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Research Questions

  1. How can we characterize Russian social media influence?
  2. What tools and approaches are available to counter Russian social media influence?
  3. What are the current efforts underway to counter this threat, and how effective are they?
  4. What additional steps could be taken, and what would be required for them to be effective?
  5. What are the unintentional consequences or drawbacks of these proposed approaches? Are they outweighed by the potential benefits?
  6. Which approaches have the highest likelihood of success and target multiple links in the disinformation chain?

In January 2017, the U.S. intelligence community released a public report detailing a Russian influence campaign, ordered by Russian President Vladimir Putin, to disrupt the U.S. presidential election. Part of a larger multifaceted approach, this campaign included social media–based disinformation spread by both automated bots and paid trolls. Russia's strategy was to push several conflicting narratives simultaneously, deepening existing divisions within American society and degrading trust in Western institutions and the democratic process.

While it is unknown what impact the campaign might have had on the 2016 presidential election, or on individual opinions, it is clear that Russia's efforts reached many Americans through a variety of social media platforms, including Twitter and Facebook. The Russian "disinformation chain" that directs these campaigns starts from the very top — from Russian leadership, to Russian organs and proxies, through amplification channels such as social media platforms, and finally to U.S. media consumers. This report categorizes and analyzes different approaches and policy options to respond to the specific threat of Russian influence via disinformation spread on social media in the United States. It is meant to educate and inform U.S. government officials considering policies for combating Russian disinformation; social media companies undertaking efforts to reduce the spread of disinformation on their platforms; NGOs, think tanks, and academics developing new approaches to address the threat of disinformation; and the American public.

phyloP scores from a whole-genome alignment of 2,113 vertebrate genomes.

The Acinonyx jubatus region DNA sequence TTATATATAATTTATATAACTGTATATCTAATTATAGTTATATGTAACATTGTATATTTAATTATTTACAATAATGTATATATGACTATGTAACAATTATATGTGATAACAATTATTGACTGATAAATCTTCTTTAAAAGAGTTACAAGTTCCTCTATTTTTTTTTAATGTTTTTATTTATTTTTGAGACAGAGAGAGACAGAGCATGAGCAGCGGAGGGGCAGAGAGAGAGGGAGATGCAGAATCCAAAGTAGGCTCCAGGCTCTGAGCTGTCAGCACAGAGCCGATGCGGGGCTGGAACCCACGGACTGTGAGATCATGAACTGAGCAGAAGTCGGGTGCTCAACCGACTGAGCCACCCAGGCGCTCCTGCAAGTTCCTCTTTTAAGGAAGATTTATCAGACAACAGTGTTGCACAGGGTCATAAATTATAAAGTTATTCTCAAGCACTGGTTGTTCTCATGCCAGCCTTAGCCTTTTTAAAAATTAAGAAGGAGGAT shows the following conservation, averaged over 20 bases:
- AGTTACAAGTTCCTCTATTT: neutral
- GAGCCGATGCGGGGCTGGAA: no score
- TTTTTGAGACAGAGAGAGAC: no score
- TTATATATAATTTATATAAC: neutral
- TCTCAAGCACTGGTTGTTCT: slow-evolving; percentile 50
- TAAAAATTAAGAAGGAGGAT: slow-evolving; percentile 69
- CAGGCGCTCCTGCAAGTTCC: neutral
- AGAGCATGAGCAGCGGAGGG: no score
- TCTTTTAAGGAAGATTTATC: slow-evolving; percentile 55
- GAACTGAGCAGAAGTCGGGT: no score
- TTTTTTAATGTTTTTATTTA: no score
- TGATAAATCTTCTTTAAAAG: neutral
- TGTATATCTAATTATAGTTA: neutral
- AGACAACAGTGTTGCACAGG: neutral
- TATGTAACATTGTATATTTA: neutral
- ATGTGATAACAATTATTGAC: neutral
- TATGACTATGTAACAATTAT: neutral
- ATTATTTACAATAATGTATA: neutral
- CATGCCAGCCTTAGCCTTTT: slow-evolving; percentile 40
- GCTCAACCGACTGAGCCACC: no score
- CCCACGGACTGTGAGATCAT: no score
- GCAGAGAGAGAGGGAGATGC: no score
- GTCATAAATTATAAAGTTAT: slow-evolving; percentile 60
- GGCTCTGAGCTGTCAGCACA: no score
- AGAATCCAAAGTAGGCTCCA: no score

Key Findings

  • Russian social media disinformation campaigns can be viewed as a "disinformation chain," winding from Russian leadership, to Russian organs and proxies, through amplification channels such as social media platforms, and finally to consumers. This stylized model of a complex dynamic process is useful for categorizing and analyzing potential approaches for countering the threat.
  • Experts agree that current efforts to combat Russian social media influence are fragmented and incomplete.
  • Solutions are independently proposed (and sometimes implemented) by different stakeholders, but rarely are such stakeholders aware of what others are doing, to say nothing of paths of cooperation.
  • Efforts to increase cooperation and information-sharing are nascent and lack the necessary resources and authorities to make much of a difference.
  • As it currently stands, there does not appear to be a strategy that delineates tasks and responsibilities for an organized response to Russian disinformation operations in the United States.
  • Experts also agree that while there is no one single solution to countering Russian social media influence, stronger cooperation between the government and the private sector is clearly needed.
  • Without cooperation and coordination, efforts will remain piecemeal and inadequate, and the United States will remain vulnerable to influence campaigns by Russia and other adversaries.


  • Establish clear and enforceable norms for acceptable behavior for states' and media entities' behavior on social media platforms.
  • Coordinate U.S. executive and legislative branch activities.
  • Institute a formal mechanism for information-sharing that includes key players from the U.S. government and private social media companies.
  • Increase the transparency of social media platform policies and algorithms for detecting and removing disinformation and malicious behavior.
  • Encourage and fund academia to develop better tools for identifying and attributing disinformation on social media.
  • Prioritize defensive activities over punishments to shape Moscow's decisionmaking.
  • Continuously assess the cost and impact of proposed solutions relative to the effectiveness of Russia's activities.

Research conducted by

This project is a RAND Venture. Funding was provided by gifts from RAND supporters and income from operations. The research was conducted by the Strategy, Doctrine, and Resources Program with RAND Arroyo Center.

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